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Why A New Generation Of On-Demand Businesses Rejected The Uber Model
By: Fast Company
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When Miguel Zabludovsky opened his first laundry delivery service, Slate, in 2005, he pitched customers convenience: He would pick up their unsorted laundry (literally: he was both CEO and courier), and his subcontracted eco-friendly dry cleaners would clean it however they saw fit. Two years later, he opened his own laundry facility, which for several years cleaned dresses for high-fashion rental service Rent the Runway. Two years after that, he added home cleaning to the business. It wasn’t until 10 years after starting the laundry service, in January 2015, that Zabludovsky repositioned Slate as a tech company.

At first glance, Slate looks a lot like other "on-demand" apps that leverage mobile technology in order to allow the masses (or, at least, the masses who have disposable income) to summon anything from a late-night taco to a home cleaner. Like these startups' workers, Slate’s cleaners—who visit every day to make beds, do light cleaning tasks, and tidy and pack up laundry for pick-up by Slate drivers—manage tasks and schedule through a mobile portal. Like these startups' customers, homeowners make requests about how and when they want tasks completed directly through a newly launched app.

But Slate’s business, which started with service operations and later added technology, has been built with almost an opposite business philosophy as startups like courier service Postmates, grocery delivery service Instacart, cleaning service Handy, errand marketplace TaskRabbit, and the many other startups that embrace an Uber-like business model. While those "Uber for X" startups seek to distance themselves from the driving, cleaning, and delivering they facilitate, instead functioning only as a technology layer on top of other businesses, Slate fully believes that it is a cleaning and laundry company. "We’re not techies," Zabludovsky says. "We’re cleaning 130, 140 houses every day."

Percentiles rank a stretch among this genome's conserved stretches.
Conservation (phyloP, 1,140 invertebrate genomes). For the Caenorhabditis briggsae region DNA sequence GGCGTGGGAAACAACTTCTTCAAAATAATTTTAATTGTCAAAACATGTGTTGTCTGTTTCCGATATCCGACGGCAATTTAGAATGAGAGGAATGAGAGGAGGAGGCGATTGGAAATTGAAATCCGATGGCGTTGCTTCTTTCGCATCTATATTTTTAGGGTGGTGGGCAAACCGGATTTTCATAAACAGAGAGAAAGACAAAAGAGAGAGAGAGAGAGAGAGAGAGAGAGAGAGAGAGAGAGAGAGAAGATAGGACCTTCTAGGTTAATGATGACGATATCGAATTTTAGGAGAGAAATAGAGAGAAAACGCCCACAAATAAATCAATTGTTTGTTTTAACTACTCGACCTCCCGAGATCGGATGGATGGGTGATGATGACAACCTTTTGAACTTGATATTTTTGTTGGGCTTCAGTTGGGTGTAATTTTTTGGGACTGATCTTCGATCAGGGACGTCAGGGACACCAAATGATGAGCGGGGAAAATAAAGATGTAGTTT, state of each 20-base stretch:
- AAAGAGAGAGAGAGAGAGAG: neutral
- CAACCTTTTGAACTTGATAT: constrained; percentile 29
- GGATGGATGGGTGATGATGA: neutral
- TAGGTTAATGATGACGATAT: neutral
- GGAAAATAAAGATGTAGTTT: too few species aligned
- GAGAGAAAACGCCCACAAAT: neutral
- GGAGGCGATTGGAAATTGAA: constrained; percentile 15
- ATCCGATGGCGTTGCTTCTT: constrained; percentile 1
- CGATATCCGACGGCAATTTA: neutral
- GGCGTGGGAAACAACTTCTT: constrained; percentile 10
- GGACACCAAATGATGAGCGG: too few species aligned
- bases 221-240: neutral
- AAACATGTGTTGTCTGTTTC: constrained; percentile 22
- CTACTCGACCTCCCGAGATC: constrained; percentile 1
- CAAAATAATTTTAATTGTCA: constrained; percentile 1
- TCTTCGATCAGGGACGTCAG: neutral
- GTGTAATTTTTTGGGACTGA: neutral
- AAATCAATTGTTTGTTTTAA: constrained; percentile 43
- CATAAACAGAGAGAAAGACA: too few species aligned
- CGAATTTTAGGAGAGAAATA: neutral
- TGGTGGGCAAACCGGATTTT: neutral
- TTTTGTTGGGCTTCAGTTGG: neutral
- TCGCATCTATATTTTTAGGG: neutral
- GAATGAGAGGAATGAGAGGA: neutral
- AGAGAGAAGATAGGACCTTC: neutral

Zabludovsky, who over the years has both subcontracted and owned his laundry services, believes it's better for business to own more of the process, not less. "There is no doubt to us that if we want to be successful, and if we want to be in the cleaning of clothes business, then we have to own that business," he says. "It’s very difficult to get the kind of consistent quality that you need to provide to keep customers without doing it yourself."

Once promised as the future of "everything," the "Uber for X" model has recently come under scrutiny as startups in the category falter. Some, like on-demand parking services Luxe and Zirx, have pivoted. Others, like Instacart, have raised prices. And many others have struggled to live up to high valuations. Pundits have even gone so far as to forecast an "on-demand apocalypse."

But there is more than one way to coordinate and deliver conveniences through smartphones—even more than one way to do it for a lower price—and not all of them are dead. While the first generation of "on-demand" companies had a business model similar to the one made famous by Uber, many new service-sector startups are instead launching, or pivoting toward, a philosophy more aligned with Slate.



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About the Author
This article was published on Fast Company. A link to the original piece appears after the post. www.fastcompany.com
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